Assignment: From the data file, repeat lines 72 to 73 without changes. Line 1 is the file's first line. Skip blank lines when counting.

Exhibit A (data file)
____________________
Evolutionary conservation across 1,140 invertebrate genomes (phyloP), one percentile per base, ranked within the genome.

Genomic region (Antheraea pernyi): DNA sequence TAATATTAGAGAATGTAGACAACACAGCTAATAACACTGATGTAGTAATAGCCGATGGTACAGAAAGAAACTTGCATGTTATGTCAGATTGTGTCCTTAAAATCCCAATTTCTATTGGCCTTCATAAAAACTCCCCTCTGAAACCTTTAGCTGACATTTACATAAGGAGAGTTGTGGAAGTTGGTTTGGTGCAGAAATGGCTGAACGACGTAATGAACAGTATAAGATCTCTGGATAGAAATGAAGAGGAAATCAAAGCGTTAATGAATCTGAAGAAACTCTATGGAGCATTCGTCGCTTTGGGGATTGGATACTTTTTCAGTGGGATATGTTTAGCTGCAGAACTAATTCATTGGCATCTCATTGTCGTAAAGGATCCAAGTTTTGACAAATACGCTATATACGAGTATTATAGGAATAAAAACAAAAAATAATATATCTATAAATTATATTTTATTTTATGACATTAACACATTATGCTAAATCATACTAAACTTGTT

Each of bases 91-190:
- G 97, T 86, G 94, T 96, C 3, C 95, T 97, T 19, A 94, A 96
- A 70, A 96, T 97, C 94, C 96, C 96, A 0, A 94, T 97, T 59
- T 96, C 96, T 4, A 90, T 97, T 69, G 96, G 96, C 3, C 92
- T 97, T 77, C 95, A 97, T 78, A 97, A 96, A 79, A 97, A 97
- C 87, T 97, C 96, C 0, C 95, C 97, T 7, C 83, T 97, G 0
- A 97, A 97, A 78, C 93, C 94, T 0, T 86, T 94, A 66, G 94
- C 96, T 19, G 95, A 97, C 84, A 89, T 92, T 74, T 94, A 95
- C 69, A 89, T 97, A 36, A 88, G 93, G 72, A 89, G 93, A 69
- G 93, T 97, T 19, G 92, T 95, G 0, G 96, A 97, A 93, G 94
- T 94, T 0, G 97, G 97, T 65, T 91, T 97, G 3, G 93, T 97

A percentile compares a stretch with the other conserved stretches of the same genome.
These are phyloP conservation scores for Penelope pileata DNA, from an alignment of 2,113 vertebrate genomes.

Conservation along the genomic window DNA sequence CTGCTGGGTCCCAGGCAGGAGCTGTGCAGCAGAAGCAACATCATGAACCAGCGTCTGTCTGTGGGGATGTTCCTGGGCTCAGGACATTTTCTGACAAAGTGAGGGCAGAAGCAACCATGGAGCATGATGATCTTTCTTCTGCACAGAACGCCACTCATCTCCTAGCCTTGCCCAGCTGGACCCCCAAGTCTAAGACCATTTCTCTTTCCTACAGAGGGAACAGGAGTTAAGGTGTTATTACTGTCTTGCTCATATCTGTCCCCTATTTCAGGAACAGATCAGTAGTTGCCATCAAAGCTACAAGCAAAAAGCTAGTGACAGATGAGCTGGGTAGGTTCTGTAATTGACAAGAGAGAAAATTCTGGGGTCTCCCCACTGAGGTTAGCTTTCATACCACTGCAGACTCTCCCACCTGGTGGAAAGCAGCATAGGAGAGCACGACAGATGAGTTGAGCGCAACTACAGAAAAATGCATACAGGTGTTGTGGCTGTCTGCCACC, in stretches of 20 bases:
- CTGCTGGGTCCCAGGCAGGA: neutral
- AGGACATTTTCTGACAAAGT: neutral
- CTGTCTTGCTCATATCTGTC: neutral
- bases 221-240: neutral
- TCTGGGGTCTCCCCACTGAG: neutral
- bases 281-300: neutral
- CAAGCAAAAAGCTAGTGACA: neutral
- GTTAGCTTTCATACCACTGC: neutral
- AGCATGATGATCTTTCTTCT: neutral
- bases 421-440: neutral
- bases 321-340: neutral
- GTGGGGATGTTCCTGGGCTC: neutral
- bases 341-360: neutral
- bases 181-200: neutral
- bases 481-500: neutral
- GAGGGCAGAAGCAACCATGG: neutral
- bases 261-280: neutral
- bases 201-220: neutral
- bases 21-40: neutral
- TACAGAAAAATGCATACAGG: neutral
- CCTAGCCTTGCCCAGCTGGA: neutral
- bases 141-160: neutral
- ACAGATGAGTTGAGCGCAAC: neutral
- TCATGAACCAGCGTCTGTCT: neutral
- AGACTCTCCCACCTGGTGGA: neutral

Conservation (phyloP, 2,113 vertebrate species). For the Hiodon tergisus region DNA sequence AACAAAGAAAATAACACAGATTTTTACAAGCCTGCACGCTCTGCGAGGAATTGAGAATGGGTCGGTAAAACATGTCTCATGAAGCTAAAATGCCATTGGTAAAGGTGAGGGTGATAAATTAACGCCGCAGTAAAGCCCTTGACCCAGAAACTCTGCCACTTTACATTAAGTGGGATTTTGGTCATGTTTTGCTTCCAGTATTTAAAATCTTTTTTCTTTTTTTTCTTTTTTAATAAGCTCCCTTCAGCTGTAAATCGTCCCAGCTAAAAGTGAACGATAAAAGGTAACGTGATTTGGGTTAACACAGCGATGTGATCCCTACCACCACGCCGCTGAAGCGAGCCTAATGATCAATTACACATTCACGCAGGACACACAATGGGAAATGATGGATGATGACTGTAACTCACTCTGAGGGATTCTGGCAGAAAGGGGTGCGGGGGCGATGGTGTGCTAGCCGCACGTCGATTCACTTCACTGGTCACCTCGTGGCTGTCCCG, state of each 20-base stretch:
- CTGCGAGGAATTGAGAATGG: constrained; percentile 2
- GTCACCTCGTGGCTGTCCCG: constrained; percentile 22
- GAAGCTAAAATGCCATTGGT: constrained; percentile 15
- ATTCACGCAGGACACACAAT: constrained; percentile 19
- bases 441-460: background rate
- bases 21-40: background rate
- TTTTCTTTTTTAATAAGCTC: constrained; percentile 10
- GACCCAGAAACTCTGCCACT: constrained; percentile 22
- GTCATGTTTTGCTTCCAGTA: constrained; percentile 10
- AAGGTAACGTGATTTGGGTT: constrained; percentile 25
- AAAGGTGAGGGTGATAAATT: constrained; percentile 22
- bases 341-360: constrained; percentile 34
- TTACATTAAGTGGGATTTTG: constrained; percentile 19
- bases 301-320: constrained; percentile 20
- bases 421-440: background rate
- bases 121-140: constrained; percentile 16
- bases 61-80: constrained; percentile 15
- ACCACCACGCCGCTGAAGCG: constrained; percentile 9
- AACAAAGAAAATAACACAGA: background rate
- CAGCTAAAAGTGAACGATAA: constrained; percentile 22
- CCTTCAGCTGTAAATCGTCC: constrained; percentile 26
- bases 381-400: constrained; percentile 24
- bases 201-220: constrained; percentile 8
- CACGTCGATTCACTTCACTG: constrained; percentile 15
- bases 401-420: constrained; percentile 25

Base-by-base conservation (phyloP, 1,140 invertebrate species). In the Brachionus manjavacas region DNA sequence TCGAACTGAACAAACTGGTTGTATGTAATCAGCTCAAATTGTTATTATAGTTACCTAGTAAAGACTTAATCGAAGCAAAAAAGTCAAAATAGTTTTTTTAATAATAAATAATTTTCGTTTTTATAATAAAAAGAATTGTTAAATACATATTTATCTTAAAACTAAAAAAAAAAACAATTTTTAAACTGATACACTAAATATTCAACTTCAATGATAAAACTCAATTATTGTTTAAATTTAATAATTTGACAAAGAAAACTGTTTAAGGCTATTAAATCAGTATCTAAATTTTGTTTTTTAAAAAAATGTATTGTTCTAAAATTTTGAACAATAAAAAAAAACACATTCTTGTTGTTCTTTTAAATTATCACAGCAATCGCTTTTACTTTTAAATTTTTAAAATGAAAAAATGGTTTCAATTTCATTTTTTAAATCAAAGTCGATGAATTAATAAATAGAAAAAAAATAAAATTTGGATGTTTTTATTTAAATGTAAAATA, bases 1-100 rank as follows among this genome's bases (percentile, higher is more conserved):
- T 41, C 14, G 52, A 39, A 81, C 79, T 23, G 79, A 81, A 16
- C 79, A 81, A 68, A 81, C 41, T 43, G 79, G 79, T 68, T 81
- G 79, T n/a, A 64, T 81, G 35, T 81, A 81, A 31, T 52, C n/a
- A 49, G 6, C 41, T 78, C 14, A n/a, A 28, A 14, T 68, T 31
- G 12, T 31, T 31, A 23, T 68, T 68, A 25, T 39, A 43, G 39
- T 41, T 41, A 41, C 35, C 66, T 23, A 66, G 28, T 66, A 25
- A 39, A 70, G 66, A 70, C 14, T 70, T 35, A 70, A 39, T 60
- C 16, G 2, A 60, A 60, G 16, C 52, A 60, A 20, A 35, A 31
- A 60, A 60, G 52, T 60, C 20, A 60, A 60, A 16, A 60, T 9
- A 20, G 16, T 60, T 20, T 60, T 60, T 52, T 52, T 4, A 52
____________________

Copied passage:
- A 49, G 6, C 41, T 78, C 14, A n/a, A 28, A 14, T 68, T 31
- G 12, T 31, T 31, A 23, T 68, T 68, A 25, T 39, A 43, G 39